A new year tends to get a lot of people thinking about how they can improve themselves, whether personally or professionally. So we thought we’d help. Whether you’re actively looking for a new job, or just want to be prepared when a great opportunity comes along, it’s always a good idea to have an up-to-date resume on hand that’s professional and as effective as possible. We’ve put together a list of 8 simple things you can do to improve your current resume, no matter what industry you’re in.
Is your resume over two pages? If so, shorten it. The shorter your resume is, the more likely a hiring manager will actually make it through the whole thing. Cut out irrelevant work experience and swap out the long sentences in your descriptions with bullet points.
Add a summary
A resume summary is a way to quickly communicate your strongest skills and tell the hiring manager why you would be an asset to the company. At the top of your resume, briefly explain (in one-two sentences) what your skills are and why you are qualified for the job.
Keep it focused
This tip is only applicable if you are preparing your resume with a specific job in mind. When applying for a position, keep your resume as focused and relevant as possible. Don’t be afraid to cut out unrelated job experience. This will help shorten your resume (making it more likely to be read in full) and will better highlight how you are qualified for that specific position.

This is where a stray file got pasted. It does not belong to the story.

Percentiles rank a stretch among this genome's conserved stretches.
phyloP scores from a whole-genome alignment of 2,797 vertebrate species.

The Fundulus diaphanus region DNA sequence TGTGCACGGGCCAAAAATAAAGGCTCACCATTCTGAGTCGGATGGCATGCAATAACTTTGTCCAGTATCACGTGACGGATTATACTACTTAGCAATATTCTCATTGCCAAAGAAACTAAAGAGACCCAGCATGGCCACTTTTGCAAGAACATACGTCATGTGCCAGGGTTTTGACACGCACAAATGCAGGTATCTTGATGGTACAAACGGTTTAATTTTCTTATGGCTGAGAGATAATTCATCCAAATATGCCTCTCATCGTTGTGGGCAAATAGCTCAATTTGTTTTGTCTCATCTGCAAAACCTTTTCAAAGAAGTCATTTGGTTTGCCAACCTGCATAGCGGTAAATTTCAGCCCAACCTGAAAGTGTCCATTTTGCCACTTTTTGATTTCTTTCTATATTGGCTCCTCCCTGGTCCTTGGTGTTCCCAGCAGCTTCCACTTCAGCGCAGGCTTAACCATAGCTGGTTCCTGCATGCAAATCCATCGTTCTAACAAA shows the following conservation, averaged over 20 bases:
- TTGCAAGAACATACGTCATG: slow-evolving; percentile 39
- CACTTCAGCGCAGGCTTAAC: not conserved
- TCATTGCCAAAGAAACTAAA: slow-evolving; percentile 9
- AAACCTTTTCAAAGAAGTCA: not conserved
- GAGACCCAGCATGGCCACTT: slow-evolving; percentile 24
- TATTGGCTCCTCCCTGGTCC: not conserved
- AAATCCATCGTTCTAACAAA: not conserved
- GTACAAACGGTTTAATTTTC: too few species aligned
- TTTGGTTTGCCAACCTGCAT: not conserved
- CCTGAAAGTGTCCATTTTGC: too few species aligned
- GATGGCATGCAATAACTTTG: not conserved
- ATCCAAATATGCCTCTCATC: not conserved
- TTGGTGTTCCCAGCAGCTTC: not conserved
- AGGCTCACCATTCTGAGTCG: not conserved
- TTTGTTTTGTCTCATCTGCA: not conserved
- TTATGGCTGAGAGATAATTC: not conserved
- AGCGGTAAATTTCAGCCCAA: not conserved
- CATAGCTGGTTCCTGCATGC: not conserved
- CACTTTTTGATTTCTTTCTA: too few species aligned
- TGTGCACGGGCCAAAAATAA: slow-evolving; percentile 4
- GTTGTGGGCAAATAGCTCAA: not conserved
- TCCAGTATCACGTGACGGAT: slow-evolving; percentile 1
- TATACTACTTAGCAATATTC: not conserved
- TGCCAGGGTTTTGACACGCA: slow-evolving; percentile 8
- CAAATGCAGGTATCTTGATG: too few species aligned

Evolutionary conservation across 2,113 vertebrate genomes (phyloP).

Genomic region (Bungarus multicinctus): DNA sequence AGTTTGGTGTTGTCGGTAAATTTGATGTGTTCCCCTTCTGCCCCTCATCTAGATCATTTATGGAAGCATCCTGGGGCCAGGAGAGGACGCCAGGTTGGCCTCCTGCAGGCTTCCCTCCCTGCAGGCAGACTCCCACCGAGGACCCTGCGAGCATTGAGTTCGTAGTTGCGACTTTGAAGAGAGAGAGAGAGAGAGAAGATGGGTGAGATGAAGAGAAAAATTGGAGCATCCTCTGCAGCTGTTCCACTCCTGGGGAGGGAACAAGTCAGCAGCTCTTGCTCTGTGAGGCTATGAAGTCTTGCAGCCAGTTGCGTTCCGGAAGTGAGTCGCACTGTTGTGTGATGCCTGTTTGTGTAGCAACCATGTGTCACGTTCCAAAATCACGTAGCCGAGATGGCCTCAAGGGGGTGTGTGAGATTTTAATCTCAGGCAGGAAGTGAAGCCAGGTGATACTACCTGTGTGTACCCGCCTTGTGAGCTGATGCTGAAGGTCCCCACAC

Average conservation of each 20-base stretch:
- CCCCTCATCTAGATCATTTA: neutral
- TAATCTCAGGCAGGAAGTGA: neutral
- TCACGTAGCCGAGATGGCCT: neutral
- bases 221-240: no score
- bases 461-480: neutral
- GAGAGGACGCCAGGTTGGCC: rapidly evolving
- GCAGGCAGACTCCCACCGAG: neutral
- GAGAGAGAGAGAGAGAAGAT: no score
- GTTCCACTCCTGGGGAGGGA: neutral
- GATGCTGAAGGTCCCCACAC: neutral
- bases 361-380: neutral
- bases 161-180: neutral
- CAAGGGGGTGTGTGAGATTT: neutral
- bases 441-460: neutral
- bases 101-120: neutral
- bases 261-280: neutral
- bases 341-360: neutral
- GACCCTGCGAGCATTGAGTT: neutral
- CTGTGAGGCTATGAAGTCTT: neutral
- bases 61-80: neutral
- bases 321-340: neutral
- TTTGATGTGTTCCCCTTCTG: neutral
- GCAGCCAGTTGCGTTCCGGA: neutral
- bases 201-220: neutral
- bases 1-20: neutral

Make it skimmable
When faced with a large amount of text, the first thing most people do is skim, so make sure your resume is skimmable. Focus on the information you want the hiring manager to know, and when formatting your resume, make sure to use larger text and bolded fonts so all the most important details can be seen at a glance.
Get rid of jargon
While writing your resume, never assume that a hiring manager knows exactly what you’re talking about. Make sure that everyone can understand your resume by removing or clarifying any acronyms, abbreviations or references that some people may not understand.
When writing your descriptions for past work experience, use numbers and results anywhere you can. For example, instead of saying “was in charge of training new employees” say “successfully trained 50+ new employees.”
Make getting in touch easy
Put your contact information as a header on every page so the hiring agent can easily get in touch with you. Have a LinkedIn page? Share that on your resume as well!
Involve a friend
An extra set of eyes is always helpful for catching little mistakes such as spelling errors. Send your resume to a friend and have them edit it for you.
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